Sarah Watson saw Thick and Tight: Romancing the Apocalypse at Sadlers Wells on Thursday 9 January 2020, as part of London International Mime Festival
I didn’t know anything about Derek Jarman before seeing this show. Thick (Daniel Hay-Gordon) and Tight (Eleanor Perry) performed two pieces about him that brought him back to life for me. They mixed his words with images and sounds of his home and nature as the background adding movement to complete the picture.
In Adieu, the Corali dancers, wearing red shirts, held objects that were simple but effective; paintings of flowers to suggest Jarman’s garden, red balloons, a cloud. The choreography had an elegant style and was very touching.
There was a panel of blue with shadows moving across like the passing of time. It made me feel quite emotional.
There was a similar mood in the final piece, Gay Gardens, which was my favourite of the evening. It was powerful and moving, with flowers put around the death-bed. Daniel was Jarman and Eleanor was Marcel Proust. They did a lovely duet at the end which had happiness and sadness too. I won’t forget their words; the sense of paradise in the garden and Jarman’s house in Kent.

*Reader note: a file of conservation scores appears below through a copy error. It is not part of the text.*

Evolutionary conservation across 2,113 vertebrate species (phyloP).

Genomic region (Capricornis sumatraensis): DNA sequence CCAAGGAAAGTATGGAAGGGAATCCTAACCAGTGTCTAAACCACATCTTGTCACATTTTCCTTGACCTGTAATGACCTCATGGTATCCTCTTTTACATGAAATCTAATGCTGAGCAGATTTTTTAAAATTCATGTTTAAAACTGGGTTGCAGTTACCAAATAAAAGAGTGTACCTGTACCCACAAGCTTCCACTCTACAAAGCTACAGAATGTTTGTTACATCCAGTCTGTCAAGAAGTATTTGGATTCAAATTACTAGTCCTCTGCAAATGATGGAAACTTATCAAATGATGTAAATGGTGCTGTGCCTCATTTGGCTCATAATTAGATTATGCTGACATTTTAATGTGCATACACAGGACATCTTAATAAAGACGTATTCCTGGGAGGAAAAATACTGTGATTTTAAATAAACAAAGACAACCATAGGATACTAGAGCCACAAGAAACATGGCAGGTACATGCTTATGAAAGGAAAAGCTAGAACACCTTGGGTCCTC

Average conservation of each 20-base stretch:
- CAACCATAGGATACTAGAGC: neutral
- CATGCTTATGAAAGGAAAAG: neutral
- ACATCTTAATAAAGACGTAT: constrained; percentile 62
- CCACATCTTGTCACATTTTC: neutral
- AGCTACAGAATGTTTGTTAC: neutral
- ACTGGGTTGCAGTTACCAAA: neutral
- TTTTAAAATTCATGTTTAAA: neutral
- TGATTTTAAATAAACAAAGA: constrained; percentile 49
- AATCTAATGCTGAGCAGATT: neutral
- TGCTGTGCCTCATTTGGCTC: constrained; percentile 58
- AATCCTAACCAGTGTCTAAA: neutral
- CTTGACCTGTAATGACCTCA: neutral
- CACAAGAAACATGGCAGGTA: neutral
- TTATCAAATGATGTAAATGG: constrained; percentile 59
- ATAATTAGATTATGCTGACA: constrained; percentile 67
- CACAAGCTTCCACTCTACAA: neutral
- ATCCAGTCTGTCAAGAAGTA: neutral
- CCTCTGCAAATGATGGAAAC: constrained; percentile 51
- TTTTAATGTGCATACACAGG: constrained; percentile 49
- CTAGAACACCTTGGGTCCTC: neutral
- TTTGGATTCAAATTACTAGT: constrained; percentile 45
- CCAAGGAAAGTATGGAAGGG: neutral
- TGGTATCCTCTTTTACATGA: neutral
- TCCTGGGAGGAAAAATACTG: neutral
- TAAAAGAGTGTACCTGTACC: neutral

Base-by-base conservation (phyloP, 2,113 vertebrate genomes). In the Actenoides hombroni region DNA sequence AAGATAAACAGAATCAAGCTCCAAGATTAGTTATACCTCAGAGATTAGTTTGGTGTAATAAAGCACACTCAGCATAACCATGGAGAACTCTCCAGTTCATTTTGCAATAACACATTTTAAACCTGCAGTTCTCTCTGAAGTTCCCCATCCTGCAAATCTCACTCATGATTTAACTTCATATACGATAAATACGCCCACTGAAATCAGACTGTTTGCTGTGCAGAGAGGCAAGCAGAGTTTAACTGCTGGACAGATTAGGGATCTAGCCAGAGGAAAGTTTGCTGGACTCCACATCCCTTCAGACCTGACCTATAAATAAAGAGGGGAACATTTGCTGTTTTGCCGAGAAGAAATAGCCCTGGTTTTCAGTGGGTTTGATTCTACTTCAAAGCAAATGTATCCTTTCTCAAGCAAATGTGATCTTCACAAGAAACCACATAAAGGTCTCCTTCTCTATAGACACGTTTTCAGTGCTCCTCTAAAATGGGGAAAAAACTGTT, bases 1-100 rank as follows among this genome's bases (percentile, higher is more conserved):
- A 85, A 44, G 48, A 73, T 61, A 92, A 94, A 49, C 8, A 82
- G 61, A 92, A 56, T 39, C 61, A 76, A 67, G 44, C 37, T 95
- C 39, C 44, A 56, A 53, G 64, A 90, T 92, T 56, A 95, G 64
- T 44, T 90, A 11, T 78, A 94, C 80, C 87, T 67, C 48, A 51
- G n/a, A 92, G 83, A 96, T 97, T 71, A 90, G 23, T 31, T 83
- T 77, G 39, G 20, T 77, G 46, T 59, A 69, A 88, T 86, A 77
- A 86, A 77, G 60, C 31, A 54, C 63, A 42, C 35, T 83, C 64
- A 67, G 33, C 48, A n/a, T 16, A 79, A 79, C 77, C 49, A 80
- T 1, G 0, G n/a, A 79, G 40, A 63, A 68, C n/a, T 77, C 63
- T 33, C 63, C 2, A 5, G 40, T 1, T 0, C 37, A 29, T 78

Before these quite intense pieces there were some more jolly ones. Pink Narcissus was the writer Barbara Cartland played by both Thick and Tight as a two-head vision in pink that made me think of Kenny Everett. They mimed to Cartland’s words about women being not as good as men. I actually agree with her on some levels! Women can be very bitchy to each other and you need to be strong to treat others as equals.
In contrast Empire, danced by Vidya Pratel, had a very modern, clean, black and white look and great lighting. It was intimate and drew you in. Good to have a woman being Winston Churchill too, she gave it a softness that contrasted with the texts about empire from all our prime ministers.
Harry Alexander was provocative and fabulous as Andy Warhol in Soup, slow moving and shy until he goes clubbing, with great music like Lou Reed and Grace Jones. I don’t think he was eating real soup.
Engel was about Marlene Dietrich. I liked Edd Arnold’s passion and dancing but the metal music was way over the top. This was a less successful piece for me, it didn’t seem to have much to say.
The evening as a whole had a feeling of silent films about it, or a fascinating with old fashioned tv, with the lip-synching, lots of black and white in the costumes and lighting, the big movements and gestures. I’m not sure how the title links to everything but it was very relatable and I would recommend it highly.